“Think about it. First-year buy-ins pay more money and use less resources than any other caste of student. Their schedules are full of huge introductory lecture hall classes, so they’re cheap to educate, yet they’re forced to pay the grossly inflated costs of on-campus living because they ‘don’t come from a background of scholastic achievement’ and so ‘need the support of on-campus living to help them adjust to the rigors of Higher Schooling.’ When really, on-campus living is designed to sabotage first-year buy-ins through insidious policies like zero-hour curfew.
“But why?” I ask, reaching the crescendo of my performance. “Why would the administration undermine students? Because a first-year buy-in dropout never collects on her initial investment, that’s why. Her tuition fees and housing costs turn into donations, donations that the administration needs to keep Higher Schooling free for legacy students.”
I glance at Inès, hoping to catch some sign that my speech is working.
“Inès?” I ask.
“Did you ever consider that?”
“Goddammit Inès, can you open the gates or can’t you?”
“Why would you want me to open the gates?”
“Because I need to research The Fictional Age!”
“Ohhh! The Fictional Age,” she moans, waving her hands in the air, “The Fictional Age. Hey everyone, stop everything, Émilie needs to do some more learning on The Fictional Age.”
“That is why I’m here.”
“The Fictional Age already happened. It’s over. Forget about it.”
“Oh, great. The floor counselor tells the history major to just ‘forget about it’ since it ‘already happened.’”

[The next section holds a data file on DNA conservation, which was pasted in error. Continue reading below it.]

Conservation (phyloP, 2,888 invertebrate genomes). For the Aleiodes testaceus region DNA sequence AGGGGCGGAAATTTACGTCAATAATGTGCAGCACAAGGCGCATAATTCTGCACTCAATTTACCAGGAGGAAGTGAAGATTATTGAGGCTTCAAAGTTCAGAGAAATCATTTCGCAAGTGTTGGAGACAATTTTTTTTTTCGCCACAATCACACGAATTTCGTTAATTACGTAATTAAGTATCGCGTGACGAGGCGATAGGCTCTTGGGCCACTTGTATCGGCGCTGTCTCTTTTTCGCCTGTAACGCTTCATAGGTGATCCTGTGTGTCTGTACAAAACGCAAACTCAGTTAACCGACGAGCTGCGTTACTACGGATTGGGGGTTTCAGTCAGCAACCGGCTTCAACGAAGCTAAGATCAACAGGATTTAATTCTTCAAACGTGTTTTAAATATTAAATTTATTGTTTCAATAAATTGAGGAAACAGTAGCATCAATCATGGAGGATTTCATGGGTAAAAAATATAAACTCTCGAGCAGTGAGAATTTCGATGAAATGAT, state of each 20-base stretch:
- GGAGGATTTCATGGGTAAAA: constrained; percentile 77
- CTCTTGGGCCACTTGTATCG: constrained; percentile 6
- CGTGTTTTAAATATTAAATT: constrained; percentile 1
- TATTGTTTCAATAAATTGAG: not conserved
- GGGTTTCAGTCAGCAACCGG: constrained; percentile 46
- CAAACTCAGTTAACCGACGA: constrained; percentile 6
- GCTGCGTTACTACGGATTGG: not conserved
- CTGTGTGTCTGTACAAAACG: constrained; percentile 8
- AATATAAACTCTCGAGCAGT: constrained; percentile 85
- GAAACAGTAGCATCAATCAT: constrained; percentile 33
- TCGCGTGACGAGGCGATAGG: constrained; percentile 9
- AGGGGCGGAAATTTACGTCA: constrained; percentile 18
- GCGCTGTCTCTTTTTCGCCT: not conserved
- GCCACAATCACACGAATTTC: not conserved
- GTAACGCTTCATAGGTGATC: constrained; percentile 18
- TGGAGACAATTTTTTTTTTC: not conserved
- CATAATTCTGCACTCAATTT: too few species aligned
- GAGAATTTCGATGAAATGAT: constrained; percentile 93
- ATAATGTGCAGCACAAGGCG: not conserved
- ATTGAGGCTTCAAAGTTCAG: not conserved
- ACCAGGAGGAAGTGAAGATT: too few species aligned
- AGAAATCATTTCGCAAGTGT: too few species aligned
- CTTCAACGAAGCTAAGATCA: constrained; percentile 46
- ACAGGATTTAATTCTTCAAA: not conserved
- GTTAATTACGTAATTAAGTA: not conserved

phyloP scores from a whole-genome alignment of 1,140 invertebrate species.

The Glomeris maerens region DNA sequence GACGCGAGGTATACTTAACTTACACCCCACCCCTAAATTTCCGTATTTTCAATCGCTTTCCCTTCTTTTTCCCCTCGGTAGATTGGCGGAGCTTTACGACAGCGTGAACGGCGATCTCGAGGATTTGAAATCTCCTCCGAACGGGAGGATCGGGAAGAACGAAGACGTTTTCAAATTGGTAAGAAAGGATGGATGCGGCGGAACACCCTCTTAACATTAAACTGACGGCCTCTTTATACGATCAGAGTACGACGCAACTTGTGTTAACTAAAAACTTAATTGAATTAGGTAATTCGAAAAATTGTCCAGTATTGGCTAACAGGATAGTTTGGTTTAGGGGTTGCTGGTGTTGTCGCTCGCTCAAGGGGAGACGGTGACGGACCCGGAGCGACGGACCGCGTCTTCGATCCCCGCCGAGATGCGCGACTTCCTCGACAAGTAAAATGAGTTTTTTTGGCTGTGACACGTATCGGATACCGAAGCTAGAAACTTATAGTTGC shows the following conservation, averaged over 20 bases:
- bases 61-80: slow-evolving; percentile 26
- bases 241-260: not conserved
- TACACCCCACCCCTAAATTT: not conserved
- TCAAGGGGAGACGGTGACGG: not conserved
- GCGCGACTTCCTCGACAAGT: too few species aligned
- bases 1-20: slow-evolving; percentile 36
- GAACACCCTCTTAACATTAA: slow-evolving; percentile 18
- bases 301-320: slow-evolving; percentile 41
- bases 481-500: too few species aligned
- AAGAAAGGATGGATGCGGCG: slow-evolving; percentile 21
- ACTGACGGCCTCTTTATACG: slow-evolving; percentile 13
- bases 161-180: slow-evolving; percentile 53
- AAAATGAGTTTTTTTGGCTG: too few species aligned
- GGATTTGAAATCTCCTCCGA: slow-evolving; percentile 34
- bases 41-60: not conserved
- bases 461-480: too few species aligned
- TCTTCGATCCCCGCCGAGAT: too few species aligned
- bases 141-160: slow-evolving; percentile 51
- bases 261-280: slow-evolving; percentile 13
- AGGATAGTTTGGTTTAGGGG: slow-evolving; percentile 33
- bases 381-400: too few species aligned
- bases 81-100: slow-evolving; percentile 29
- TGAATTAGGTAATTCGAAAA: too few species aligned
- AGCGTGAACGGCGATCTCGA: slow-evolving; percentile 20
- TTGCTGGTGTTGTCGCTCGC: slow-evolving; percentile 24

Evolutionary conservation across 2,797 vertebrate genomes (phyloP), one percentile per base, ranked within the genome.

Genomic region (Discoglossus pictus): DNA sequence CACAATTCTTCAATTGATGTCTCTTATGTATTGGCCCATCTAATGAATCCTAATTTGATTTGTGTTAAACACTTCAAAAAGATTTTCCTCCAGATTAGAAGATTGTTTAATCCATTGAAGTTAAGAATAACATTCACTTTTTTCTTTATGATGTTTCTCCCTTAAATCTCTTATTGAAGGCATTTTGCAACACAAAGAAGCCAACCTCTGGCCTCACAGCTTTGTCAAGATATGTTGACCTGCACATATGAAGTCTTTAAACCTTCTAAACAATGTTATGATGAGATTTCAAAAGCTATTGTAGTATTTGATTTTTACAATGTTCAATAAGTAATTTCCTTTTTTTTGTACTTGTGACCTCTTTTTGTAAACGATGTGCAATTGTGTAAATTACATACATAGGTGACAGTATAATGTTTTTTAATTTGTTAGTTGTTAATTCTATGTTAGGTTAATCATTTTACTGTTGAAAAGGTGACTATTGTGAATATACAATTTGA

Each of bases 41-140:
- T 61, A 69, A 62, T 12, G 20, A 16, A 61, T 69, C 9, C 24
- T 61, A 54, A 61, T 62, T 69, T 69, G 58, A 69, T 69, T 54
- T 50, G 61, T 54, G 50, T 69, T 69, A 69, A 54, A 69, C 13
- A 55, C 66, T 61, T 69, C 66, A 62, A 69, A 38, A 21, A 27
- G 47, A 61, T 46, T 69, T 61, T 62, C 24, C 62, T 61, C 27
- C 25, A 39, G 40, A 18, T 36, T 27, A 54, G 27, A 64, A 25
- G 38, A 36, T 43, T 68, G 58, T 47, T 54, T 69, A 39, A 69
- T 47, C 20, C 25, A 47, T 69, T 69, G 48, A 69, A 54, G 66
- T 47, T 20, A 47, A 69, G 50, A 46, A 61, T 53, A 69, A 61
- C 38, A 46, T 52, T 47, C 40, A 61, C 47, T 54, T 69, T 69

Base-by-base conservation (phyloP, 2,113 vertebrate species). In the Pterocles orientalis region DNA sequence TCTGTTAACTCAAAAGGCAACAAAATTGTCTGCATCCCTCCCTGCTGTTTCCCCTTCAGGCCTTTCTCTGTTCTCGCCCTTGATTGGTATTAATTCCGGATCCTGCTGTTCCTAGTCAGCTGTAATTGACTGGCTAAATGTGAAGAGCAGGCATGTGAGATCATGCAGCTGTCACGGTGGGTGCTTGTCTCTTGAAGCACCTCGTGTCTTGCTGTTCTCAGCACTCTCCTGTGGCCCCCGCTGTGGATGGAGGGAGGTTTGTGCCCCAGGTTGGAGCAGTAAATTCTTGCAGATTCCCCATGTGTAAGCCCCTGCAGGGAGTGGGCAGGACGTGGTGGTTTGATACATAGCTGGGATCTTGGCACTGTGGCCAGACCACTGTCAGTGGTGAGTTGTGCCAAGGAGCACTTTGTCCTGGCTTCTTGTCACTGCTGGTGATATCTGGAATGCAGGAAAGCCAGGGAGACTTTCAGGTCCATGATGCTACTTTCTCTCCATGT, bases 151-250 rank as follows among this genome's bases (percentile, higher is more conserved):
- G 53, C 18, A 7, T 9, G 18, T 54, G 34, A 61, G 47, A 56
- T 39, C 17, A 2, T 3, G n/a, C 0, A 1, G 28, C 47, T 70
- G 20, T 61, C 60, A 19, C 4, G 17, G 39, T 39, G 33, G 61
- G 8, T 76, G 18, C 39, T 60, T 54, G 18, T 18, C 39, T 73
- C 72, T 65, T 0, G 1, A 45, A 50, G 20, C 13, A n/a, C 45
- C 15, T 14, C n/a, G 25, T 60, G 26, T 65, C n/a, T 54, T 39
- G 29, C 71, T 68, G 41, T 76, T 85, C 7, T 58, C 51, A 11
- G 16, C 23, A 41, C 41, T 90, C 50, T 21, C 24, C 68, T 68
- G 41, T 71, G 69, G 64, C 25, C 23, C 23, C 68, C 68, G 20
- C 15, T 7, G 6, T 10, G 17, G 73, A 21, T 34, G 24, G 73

“Brigham Jackson told truth from lies in two thousand two hundred and forty-five. He—”
“HE SOUGHT THE WISEST MEN AND CAUGHT,” she yells over me, “THE CLEVEREST THINK-TANK EVER BOUGHT.”
“TWO THOUSAND TWO HUNDRED AND FORTY NINE, HIGHER ED WAS BROUGHT IN LINE. NOW THE FACTS ARE KNOWN, SURE AND TRUE, BY OUR VALUABLE, MOST VALUABLE VERY FEW.”
“Is that it? You’re done now?”
She responds by sliding her face off the edge of the bench and exhaling two liters of pulpy, bright orange liquid onto the ground.
“There,” she spits. “That’s a free lesson on The Fictional Age. Go write a paper on it.”
“That’s nothing but a bullshit Lower Schooling nursery rhyme.”
“Just ‘cause you can’t go home doesn’t mean you have to stay here,” she slurs, rotating her body to face the back of the bench.
She’s right. I can’t go home, and thanks to that extra slide of Concentrex I slipped before leaving the library, I can’t sleep either. Dr. K’s 6:30 a.m. class can’t come soon enough.
“You’re going about this all wrong,” says Dr. K. “You don’t research The Fictional Age, you analyze it, as a phenomenon. What can we learn from it? What does it say about us as a people?